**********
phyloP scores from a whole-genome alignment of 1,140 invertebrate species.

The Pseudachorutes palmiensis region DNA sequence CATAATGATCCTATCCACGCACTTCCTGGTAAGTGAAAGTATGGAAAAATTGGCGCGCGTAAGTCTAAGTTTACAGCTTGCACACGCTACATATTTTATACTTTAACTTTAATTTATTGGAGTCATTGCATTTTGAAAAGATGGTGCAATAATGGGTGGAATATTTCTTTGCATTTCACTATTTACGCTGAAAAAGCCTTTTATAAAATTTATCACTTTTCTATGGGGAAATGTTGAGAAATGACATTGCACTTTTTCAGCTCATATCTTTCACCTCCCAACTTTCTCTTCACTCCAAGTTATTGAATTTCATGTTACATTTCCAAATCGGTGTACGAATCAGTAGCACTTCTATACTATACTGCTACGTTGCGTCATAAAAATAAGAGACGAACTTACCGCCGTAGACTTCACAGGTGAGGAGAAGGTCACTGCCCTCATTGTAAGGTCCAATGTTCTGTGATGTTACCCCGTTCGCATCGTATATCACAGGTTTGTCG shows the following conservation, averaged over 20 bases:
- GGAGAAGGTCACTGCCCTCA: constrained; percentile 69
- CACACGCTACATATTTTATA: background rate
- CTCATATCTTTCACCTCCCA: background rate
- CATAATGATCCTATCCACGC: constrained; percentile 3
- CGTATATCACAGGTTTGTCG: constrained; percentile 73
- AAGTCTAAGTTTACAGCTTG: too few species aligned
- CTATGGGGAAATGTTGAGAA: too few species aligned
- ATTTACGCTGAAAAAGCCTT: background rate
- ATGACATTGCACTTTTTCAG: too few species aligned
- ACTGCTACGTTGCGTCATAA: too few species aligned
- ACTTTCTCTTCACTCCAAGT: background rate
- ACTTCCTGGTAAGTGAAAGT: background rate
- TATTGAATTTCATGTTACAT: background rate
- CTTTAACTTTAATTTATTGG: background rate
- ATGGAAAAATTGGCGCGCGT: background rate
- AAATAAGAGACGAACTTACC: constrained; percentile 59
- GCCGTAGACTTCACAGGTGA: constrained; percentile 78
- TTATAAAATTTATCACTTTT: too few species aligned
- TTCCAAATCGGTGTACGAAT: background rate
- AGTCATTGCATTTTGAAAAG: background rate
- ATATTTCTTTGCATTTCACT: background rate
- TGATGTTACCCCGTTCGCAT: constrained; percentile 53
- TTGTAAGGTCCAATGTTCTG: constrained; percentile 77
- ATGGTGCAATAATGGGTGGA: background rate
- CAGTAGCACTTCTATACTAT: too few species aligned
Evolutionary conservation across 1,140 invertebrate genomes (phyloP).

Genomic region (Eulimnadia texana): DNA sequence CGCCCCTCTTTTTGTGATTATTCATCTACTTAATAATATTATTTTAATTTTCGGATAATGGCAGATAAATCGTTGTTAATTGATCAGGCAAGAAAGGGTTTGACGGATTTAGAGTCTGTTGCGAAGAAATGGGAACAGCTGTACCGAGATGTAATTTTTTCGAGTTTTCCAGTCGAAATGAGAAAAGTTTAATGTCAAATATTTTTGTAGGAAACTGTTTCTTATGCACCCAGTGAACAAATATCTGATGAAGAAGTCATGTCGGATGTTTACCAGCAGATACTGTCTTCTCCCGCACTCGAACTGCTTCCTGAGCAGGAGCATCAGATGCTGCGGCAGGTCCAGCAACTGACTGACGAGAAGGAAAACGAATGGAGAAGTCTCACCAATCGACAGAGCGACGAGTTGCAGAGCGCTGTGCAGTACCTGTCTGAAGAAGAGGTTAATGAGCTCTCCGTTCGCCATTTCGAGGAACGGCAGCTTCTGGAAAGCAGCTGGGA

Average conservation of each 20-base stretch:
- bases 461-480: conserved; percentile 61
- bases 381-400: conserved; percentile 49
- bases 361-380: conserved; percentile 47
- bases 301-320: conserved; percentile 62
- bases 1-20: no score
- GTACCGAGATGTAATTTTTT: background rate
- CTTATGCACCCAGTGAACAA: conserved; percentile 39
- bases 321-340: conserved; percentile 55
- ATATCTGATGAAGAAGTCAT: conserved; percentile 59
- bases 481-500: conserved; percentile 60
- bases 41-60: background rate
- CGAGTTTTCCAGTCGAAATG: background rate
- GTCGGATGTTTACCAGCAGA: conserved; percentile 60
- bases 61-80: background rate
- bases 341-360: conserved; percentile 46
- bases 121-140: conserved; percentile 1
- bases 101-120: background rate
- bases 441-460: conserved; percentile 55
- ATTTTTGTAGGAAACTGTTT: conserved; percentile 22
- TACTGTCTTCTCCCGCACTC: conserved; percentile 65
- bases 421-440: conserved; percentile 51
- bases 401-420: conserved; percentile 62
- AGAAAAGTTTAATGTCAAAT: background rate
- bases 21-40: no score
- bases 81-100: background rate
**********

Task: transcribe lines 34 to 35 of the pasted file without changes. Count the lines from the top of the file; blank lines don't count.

- bases 301-320: conserved; percentile 62
- bases 1-20: no score